In defense of texting while you’re mad

5 ways it can actually make your arguments better

You may have heard the common wisdom that texting when you’re mad is like grocery shopping when you’re hungry—just not a good idea. Now, obviously, if you’re going to lose your sh*t and go on a tirade via text, that’s not going to help anything. But we actually think there are ways that texting during a fight, if it’s done right, can help get it resolved.

(Disclaimer: We’re talking about healthy arguments here. Things should never get physical, nor should your partner try to control you. Read more about healthy relationships here.)

1. You can be vulnerable more easily

Sometimes, when you’re in the heat of the moment, it can be hard to get beneath a feeling of anger to the actual feelings you’re having. Allowing yourself to feel sadness, for example, can be a really vulnerable experience, and for some people it’ll be easier to get there without being in the same space as your partner.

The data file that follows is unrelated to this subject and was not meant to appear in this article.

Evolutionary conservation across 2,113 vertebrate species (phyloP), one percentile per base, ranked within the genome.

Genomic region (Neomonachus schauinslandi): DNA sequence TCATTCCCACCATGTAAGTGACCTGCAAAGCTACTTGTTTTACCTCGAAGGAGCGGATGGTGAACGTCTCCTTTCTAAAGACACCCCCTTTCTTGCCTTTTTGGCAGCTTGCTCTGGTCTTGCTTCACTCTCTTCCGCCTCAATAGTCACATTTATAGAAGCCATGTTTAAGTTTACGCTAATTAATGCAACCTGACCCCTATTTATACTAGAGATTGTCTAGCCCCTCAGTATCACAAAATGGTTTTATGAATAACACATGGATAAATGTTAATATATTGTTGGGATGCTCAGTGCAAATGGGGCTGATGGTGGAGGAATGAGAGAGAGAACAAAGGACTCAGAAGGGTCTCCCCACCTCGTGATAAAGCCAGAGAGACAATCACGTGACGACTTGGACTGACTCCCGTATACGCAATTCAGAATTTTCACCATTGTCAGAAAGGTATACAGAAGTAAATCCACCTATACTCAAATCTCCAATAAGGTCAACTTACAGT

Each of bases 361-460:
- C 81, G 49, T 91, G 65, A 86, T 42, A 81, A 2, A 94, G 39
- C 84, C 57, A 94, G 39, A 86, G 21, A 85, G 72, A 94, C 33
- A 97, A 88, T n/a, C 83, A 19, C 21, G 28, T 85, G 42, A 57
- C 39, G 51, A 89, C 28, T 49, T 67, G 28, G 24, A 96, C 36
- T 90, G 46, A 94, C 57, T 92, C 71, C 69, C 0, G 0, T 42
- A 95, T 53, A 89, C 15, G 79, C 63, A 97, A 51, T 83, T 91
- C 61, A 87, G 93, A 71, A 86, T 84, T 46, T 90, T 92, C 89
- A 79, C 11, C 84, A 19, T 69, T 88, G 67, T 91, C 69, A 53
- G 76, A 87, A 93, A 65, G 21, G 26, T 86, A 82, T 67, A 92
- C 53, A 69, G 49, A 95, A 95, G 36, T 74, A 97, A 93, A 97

2. You can take breaks if you get too upset

One of the best things you can do in an argument is walk away when you need to. It’s definitely possible to take breaks during arguments IRL, and we hope that everyone does, but it’s infinitely easier when you’re communicating over text. There’s less of an expectation for the other person to respond immediately when you’re texting than when you’re having an in-person conversation, which takes some pressure off.

3. You can be in your own safe space

Never underestimate the power of a soothing environment that you’re in control of. Have you ever been in the middle of an argument and felt an overpowering need to flee the scene? That’s your flight response kicking in. If you’re arguing via text, you can be in an environment that’s more in your control. You can light a candle, you can get under the covers, you can make yourself a snack—whatever will help you feel safe and calm.

4. You can think before you talk!

Probably the best way to get through an argument (and life) with the least regret afterwards is to think before you talk. Even taking thirty seconds before responding can give you a chance to ask the question, “Is it helpful for me to say this?” Because if not, it’s probably a good idea not to say it.

5. You can keep a record of how right you were to show your therapist

We’re definitely just kidding about this one.

Want to learn more?

Select one of the related topics to find more.